I have a pet peeve whenever I go into any town or city centre. I can't stand the annoying people who jump out in front of me wanting some of my money. I'm not talking about someone selling the "Big Issue" which I think is worthwhile, I do at least see something for my money. So I do buy a Big Issue from time to time.
The people I dislike are the "Chuggers" or Charitable Muggers found hunting in packs on our high streets. Charities seem to feel that I and everyone else are incapable of finding a charitable cause to support. The thing is I am much less likely to support a charity that doles out money. Money already given as a charity donation to some company that organises (For a fat fee) Chuggers to annoy me in the street. I simply feel embarrassed at being confronted and asking them to go away in the street.
I am being accosted by a stranger in the street. There is no way in this world that I am going to give my bank details to a stranger in the street. I spent years teaching my children how to avoid being accosted by strangers. We are constantly warned by banks to keep our details secure.
I would question the effectiveness of such an approach and I would also question the sheer morality of fund raising in such a way. Not only do I want to escape the attentions of a street collector. I want the whole process to be banned. I also refuse to support in any way any charity that fund raises by accosting me in the street.
British Waterways have decided to join the Chugger gravy train. However, towns like Newcastle want to go a step further with a by-law making Chugging an offence.
Read the full British Waterways Chugger Tender -Here-
Here is a list of some known charities that use chugging for fund raising. However, if you were going to donate to charity would you prefer British Waterways (CaRT) to any of the ones listed below.
ActionAid, Action for Blind People, Action for Children, Action on Hearing Loss, Action Medical Research, Action on Disability & Development, Addaction, African Caribbean Leukaemia Trust, AgeUK, Amnesty International, Anthony Nolan Trust, Aspinall Foundation , Association for International Cancer Research, Asthma UK, Barnardo's, Battersea Dogs & Cats Home, Berks, Bucks, Oxon Wildlife Trust, Blue Cross, Brain Research Trust, Brainwave Centre, Breakthrough Breast Cancer, British Heart Foundation, British Red Cross, Cancer Research UK, Care International UK, Cats Protection, Caudwell Children, Childlife, Childreach International, Children in Crisis, Children's Society, Children's Trust, Christian Aid, Christian Blind Mission, CLICSargent, Concern Universal, Concern Worldwide, Cumbria Wildlife Trust, Diabetes UK, Dogs Trust, Epilepsy Action, Erskine, EveryChild, Fire Fighters Charity, Framework Housing Association, Freedom from Torture, Friends of the Earth, Gloucestershire Wildlife Trust, Great Ormond Street Hospital, Greater London Fund for the Blind, Greenpeace, Guide Dogs for the Blind Association, Guideposts Trust, Health Poverty Action, Heart Research Institute, Helen and Douglas House, Hertfordshire & Middlesex Wildlife Trust, Home Farm Trust Ltd, Karuna Trust, Kent Wildlife Trust, Kings College London, Leonard Cheshire Disability, MacMillan Cancer Support, Make a Wish Foundation, Marie Curie Cancer Care, MENCAP, Mental Health Foundation, Merlin, MIND, Multiple Sclerosis Society, Naomi House, National Autistic Society, National Deaf Children's Society, NSPCC, Oxfam, Plan International UK, Platform 51, Practical Action, Quarriers, Refugee Council, Rethink Mental Illness, Royal Blind, Royal National Institute of Blind People, Royal National Lifeboat Institution, Royal Society for the Prevention of Cruelty to Animals, Royal Society for the Protection of Birds, Samaritans, Save the Children, Scope, SeeAbility, Send a Cow, Sense, Shelter, Sight Savers International, Soil Association, St Mungo's Housing Association, Staffordshire Wildlife Trust, Surrey Wildlife Trust, Sussex Wildlife Trust, Sustrans, Thai Children's Trust, UNICEF, VSO, War on Want, Whizz-Kidz, Wood Green, Animals Charity, World Society of the Protection of Animals, World VIsion, WRVS, WWF-UK , Zoological Society of London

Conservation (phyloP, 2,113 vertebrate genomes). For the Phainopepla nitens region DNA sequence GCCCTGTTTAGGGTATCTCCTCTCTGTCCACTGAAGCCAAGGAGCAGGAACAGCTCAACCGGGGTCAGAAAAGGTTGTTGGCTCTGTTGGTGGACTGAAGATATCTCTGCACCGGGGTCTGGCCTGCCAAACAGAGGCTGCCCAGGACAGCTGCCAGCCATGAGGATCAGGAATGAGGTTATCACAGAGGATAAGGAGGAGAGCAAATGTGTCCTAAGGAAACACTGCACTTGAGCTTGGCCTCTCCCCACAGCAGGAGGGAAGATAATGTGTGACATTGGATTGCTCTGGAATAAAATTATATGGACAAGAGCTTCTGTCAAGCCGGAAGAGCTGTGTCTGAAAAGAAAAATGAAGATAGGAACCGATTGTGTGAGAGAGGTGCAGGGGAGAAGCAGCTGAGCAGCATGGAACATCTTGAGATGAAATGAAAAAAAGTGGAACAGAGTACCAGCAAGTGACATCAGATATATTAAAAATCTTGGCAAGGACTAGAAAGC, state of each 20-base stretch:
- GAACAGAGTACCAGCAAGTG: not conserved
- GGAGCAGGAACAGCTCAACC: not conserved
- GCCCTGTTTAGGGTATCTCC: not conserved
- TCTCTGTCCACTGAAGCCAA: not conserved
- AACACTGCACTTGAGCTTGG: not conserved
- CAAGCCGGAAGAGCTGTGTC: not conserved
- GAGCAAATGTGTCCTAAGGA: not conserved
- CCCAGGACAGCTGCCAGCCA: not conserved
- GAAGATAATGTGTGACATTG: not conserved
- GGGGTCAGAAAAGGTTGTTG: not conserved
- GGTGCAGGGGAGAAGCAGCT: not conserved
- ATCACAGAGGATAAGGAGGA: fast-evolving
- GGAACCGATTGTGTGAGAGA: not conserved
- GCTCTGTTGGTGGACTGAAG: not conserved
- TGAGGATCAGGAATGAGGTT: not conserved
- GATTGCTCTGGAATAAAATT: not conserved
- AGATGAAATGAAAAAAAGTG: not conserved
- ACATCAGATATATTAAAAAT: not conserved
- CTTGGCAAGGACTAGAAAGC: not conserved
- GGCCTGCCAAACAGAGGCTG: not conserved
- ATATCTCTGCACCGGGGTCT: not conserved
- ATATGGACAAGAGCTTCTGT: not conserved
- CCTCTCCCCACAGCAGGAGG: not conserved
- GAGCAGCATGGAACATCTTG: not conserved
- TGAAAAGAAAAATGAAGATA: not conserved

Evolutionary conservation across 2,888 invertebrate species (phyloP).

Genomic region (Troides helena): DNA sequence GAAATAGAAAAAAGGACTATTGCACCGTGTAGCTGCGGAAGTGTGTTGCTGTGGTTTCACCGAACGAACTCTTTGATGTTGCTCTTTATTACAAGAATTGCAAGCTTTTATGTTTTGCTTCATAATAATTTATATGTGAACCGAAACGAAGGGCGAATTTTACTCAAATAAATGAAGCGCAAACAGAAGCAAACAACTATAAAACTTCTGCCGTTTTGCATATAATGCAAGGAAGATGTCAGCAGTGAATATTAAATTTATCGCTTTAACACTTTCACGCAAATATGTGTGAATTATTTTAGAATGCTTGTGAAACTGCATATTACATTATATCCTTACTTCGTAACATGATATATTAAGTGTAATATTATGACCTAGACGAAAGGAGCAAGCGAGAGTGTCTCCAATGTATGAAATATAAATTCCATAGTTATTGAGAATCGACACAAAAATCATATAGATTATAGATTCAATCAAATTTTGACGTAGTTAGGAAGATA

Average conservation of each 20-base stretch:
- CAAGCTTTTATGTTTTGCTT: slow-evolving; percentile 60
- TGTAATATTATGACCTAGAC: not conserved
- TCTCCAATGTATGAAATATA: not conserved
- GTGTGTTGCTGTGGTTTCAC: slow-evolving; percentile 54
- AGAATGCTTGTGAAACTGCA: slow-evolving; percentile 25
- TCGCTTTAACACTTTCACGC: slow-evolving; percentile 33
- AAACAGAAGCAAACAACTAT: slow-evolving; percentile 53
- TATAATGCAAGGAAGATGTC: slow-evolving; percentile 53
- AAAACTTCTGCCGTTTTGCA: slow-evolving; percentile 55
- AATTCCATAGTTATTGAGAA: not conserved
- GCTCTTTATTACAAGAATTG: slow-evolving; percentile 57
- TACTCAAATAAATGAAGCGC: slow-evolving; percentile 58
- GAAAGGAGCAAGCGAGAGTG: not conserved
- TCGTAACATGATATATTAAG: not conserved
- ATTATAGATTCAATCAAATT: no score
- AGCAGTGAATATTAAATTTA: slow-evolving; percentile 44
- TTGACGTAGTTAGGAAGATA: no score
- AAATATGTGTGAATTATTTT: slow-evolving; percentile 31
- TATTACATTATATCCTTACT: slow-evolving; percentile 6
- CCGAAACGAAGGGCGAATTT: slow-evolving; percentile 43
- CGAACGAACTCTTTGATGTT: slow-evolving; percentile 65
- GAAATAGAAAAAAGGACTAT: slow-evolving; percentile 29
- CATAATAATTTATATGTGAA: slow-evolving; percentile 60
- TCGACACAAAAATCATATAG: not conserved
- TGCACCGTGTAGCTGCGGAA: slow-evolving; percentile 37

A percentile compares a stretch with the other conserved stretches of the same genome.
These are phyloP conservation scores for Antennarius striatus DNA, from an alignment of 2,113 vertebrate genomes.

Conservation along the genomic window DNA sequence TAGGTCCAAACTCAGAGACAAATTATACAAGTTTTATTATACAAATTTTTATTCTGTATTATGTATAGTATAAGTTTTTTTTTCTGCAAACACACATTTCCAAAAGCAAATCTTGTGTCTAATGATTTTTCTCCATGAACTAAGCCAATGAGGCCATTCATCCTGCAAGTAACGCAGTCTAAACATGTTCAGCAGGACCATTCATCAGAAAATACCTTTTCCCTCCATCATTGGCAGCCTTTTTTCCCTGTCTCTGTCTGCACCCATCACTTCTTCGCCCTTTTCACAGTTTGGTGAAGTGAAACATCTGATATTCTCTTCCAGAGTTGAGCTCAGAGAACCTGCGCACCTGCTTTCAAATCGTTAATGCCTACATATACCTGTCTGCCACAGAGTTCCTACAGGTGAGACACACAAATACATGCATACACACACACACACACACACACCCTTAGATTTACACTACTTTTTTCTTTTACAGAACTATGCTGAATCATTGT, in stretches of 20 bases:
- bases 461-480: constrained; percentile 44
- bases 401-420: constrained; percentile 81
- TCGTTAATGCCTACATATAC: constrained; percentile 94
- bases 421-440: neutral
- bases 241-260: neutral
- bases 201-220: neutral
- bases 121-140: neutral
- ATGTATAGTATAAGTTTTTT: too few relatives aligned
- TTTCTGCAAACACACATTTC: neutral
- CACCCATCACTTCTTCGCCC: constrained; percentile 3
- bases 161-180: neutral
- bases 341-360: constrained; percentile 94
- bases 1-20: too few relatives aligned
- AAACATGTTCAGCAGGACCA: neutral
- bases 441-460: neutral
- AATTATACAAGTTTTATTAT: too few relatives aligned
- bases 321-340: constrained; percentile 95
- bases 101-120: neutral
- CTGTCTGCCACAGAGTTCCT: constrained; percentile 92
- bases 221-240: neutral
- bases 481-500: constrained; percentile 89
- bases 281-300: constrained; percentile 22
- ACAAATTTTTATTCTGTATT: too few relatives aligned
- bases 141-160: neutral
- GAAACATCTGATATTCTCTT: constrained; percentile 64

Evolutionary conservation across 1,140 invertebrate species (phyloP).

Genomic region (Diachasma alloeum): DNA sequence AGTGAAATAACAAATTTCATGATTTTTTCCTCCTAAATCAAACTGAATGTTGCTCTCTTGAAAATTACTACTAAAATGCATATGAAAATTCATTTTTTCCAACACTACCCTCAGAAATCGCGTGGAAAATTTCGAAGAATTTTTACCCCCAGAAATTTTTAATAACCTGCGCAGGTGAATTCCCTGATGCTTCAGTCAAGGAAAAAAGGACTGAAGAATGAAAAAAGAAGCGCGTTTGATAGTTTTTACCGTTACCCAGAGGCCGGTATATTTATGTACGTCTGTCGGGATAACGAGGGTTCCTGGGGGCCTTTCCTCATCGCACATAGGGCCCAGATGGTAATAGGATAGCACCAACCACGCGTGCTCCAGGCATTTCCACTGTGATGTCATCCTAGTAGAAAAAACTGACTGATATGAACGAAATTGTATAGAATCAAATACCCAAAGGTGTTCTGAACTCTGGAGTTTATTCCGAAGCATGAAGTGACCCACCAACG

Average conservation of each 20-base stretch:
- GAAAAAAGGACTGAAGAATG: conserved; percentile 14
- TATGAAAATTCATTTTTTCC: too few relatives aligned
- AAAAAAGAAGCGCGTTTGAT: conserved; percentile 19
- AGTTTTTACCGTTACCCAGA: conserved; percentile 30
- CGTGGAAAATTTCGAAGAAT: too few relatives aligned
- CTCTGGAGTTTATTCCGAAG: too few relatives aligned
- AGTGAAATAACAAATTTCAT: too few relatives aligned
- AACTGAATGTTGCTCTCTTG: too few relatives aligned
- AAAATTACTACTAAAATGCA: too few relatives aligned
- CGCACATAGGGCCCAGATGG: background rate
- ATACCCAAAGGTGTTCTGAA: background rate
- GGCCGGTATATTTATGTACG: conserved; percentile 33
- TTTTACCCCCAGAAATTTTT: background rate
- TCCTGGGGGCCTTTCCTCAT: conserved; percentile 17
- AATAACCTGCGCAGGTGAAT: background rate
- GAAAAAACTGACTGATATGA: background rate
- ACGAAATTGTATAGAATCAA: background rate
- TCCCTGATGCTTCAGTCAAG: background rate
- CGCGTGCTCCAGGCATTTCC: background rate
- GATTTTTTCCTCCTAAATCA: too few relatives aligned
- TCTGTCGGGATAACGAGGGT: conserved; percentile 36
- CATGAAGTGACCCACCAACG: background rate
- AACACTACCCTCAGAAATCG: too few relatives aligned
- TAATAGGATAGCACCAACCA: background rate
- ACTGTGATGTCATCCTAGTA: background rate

The vast majority of those who are chugging in the street are paid by an agency. Chuggers receive an hourly rate of around £10 to £12. The agency is hired by the charity. Often the whole of the first years take on the charitable donations collected on the street are used just to fund the chugging agency.
So what is acceptable in the street. I prefer to have people handing out information on the charity. I can then peruse at my leisure and choose to support or reject at my leisure. I do not want to have to make an instant commitment to a chugger in the street.
While chugging is regulated in part by the Charity Commission and the Institute of Fundraising. The solicitation of direct debits is regulated by the Public Fundraising Regulatory Association (PFRA). The Solicitation of cash, on the other hand, is regulated by Local Government. To take a donation in the street requires four Commissions, Institutes, Associations and Local Authorities. Yet at the same time chugging is largely self-regulating.
How safe are you in giving a direct debit to a chugger. There have been a number of reports about "Fake Chuggers" taking donations on the street.